Jaffna (Sri Lanka) meeting celebrates 80th anniversary of the Fourth International
6 December 2018
Workers, teachers, fishermen, students, youth and housewives from all over Jaffna district attended last Friday’s public meeting marking the 80th anniversary of the founding of the Fourth International. Organised by the Socialist Equality Party (SEP) and the International Youth and Students for Social Equality (IYSSE), the event was held at the Jaffna Public Library canteen hall.
Jaffna, the largest city in Sri Lanka’s north, and its surrounding districts remain devastated by Colombo’s almost three-decade communal war against the separatist Liberation Tigers of Tamil Eelam. In the days before the meeting, SEP and IYSSE members distributed thousands of leaflets across the city and at workplaces, as well as Jaffna university and the teachers’ training college.
SEP Central Committee member P. Thirugnanasampanthar chaired the meeting and SEP General Secretary Wije Dias delivered the main lecture, entitled “The Lessons of History and the Fight for Socialism Today.” David North, chairman of the World Socialist Web Site international editorial board, delivered speeches under the same title at meetings in Colombo and Kandy during October.
Thinakkural, a Tamil daily newspaper, announced the meeting a day before the event and requested an interview with Wije Dias. MTV’s “News First” broadcast a considerable portion of Thirugnanasampanthar’s opening address to the meeting.
Thirugnanasampanthar began with an overview of international political events and the growing danger of global military conflict and stressed the contemporary relevance of the historic struggle of the Fourth International. “Without the revolutionary intervention of the working class it is impossible to stop the devastation that would be created by a third world war,” he said.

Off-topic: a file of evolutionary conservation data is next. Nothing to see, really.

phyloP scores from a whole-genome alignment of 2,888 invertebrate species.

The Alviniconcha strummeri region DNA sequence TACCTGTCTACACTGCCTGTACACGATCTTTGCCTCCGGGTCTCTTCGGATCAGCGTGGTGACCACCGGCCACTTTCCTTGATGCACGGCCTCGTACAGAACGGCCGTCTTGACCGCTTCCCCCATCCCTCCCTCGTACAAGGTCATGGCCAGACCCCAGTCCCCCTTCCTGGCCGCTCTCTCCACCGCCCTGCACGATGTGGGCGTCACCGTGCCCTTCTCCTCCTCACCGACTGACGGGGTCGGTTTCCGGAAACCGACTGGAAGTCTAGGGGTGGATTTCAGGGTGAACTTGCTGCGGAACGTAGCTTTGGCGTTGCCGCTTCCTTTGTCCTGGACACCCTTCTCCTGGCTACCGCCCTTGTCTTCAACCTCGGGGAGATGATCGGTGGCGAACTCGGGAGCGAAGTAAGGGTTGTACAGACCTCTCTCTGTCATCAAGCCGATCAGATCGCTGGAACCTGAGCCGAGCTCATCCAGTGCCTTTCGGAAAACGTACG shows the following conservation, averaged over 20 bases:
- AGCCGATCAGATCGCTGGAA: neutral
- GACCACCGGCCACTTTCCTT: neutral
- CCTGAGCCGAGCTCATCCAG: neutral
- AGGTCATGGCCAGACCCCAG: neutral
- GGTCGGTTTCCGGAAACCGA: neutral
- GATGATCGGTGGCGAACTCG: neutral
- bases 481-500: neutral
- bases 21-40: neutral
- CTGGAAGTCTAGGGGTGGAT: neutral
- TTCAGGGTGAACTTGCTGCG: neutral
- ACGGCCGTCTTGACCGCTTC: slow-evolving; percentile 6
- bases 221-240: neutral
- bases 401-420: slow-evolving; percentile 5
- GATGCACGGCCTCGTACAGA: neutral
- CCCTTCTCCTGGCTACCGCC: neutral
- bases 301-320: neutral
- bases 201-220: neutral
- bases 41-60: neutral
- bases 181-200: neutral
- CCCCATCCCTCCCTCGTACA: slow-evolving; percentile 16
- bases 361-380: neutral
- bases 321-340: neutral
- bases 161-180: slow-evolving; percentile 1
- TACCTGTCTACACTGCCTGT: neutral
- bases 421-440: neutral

Working people all over the world were entering into struggle against government and employer attacks on their living standards, Thirugnanasampanthar said. He warned that they “cannot defend their democratic and social rights by pressuring crisis-ridden capitalism and its various governments. The working class must establish its own power and this requires a socialist perspective and leadership based on an international socialist program.”
Thirugnanasampanthar referred to the bitter conflict raging within the Sri Lankan elite following President Maithripala Sirisena’s dismissal of Ranil Wickremesinghe as prime minister and his replacement by Mahinda Rajapakse. He explained that the political infighting was an expression of decay of the bourgeois parliamentary system established in Sri Lanka in 1948.
The speaker commented on the role of the Tamil National Alliance (TNA). The TNA, he said, “continuously works as an agent of US imperialism.” Its leader, R. Sambandan, had told foreign diplomats that law-and-order needs to be implemented soon in Sri Lanka or else “anti-social elements may engage in violence with far reaching results.” Sambandan’s statement was “an appeal to the major powers to intervene against the working people.”
Wije Dias told the meeting the crisis of bourgeois rule was driven by global economic and political processes. No national economic unit, he said, had been able to escape the repercussions of the global financial crisis that began in 2008. “This is why, despite the end of the anti-Tamil war in Sri Lanka and the defeat of the Liberation Tigers of Tamil Eelam in 2009, no political stability has been achieved in the island,” Dias said.
Lengthy columns in the bourgeois press and television commentaries about the present political crisis, the speaker continued, were devoid of any reference to the global crisis of world capitalism. Likewise, the interventions of the so-called left parties and the unions were designed to politically disarm working people and youth.